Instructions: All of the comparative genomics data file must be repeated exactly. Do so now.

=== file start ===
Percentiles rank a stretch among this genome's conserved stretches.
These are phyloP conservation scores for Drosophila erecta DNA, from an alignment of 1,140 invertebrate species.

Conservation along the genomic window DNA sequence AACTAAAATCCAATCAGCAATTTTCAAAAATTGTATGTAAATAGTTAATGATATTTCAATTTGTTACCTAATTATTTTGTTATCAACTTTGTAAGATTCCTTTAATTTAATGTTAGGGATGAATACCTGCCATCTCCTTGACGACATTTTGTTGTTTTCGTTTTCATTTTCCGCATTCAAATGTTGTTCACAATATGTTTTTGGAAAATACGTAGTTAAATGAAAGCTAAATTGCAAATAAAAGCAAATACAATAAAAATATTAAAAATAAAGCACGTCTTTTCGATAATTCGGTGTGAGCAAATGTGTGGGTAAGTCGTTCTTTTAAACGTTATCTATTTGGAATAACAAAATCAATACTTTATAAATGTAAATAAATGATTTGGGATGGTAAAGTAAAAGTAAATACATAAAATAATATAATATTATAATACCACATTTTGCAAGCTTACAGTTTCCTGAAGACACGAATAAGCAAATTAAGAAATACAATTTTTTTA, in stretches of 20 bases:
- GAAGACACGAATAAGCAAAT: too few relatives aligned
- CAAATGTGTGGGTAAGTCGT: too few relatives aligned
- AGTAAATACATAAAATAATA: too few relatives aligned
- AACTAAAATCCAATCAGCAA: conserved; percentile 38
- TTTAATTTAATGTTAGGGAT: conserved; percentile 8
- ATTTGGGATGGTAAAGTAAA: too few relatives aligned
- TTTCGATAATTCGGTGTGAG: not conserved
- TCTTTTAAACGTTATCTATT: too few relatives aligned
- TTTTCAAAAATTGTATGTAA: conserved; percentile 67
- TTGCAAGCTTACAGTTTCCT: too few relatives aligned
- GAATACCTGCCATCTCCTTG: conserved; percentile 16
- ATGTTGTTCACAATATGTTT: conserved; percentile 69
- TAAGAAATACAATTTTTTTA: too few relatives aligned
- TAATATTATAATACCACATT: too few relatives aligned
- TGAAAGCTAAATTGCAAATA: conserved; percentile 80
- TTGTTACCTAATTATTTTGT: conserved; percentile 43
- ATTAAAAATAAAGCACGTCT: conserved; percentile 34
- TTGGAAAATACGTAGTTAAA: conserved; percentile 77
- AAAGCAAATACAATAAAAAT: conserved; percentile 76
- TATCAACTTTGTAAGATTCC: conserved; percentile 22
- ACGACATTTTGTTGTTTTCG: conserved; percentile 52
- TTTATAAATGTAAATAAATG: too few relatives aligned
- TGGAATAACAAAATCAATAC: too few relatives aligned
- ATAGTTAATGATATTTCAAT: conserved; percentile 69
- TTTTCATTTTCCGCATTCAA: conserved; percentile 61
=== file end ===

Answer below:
Percentiles rank a stretch among this genome's conserved stretches.
These are phyloP conservation scores for Drosophila erecta DNA, from an alignment of 1,140 invertebrate species.

Conservation along the genomic window DNA sequence AACTAAAATCCAATCAGCAATTTTCAAAAATTGTATGTAAATAGTTAATGATATTTCAATTTGTTACCTAATTATTTTGTTATCAACTTTGTAAGATTCCTTTAATTTAATGTTAGGGATGAATACCTGCCATCTCCTTGACGACATTTTGTTGTTTTCGTTTTCATTTTCCGCATTCAAATGTTGTTCACAATATGTTTTTGGAAAATACGTAGTTAAATGAAAGCTAAATTGCAAATAAAAGCAAATACAATAAAAATATTAAAAATAAAGCACGTCTTTTCGATAATTCGGTGTGAGCAAATGTGTGGGTAAGTCGTTCTTTTAAACGTTATCTATTTGGAATAACAAAATCAATACTTTATAAATGTAAATAAATGATTTGGGATGGTAAAGTAAAAGTAAATACATAAAATAATATAATATTATAATACCACATTTTGCAAGCTTACAGTTTCCTGAAGACACGAATAAGCAAATTAAGAAATACAATTTTTTTA, in stretches of 20 bases:
- GAAGACACGAATAAGCAAAT: too few relatives aligned
- CAAATGTGTGGGTAAGTCGT: too few relatives aligned
- AGTAAATACATAAAATAATA: too few relatives aligned
- AACTAAAATCCAATCAGCAA: conserved; percentile 38
- TTTAATTTAATGTTAGGGAT: conserved; percentile 8
- ATTTGGGATGGTAAAGTAAA: too few relatives aligned
- TTTCGATAATTCGGTGTGAG: not conserved
- TCTTTTAAACGTTATCTATT: too few relatives aligned
- TTTTCAAAAATTGTATGTAA: conserved; percentile 67
- TTGCAAGCTTACAGTTTCCT: too few relatives aligned
- GAATACCTGCCATCTCCTTG: conserved; percentile 16
- ATGTTGTTCACAATATGTTT: conserved; percentile 69
- TAAGAAATACAATTTTTTTA: too few relatives aligned
- TAATATTATAATACCACATT: too few relatives aligned
- TGAAAGCTAAATTGCAAATA: conserved; percentile 80
- TTGTTACCTAATTATTTTGT: conserved; percentile 43
- ATTAAAAATAAAGCACGTCT: conserved; percentile 34
- TTGGAAAATACGTAGTTAAA: conserved; percentile 77
- AAAGCAAATACAATAAAAAT: conserved; percentile 76
- TATCAACTTTGTAAGATTCC: conserved; percentile 22
- ACGACATTTTGTTGTTTTCG: conserved; percentile 52
- TTTATAAATGTAAATAAATG: too few relatives aligned
- TGGAATAACAAAATCAATAC: too few relatives aligned
- ATAGTTAATGATATTTCAAT: conserved; percentile 69
- TTTTCATTTTCCGCATTCAA: conserved; percentile 61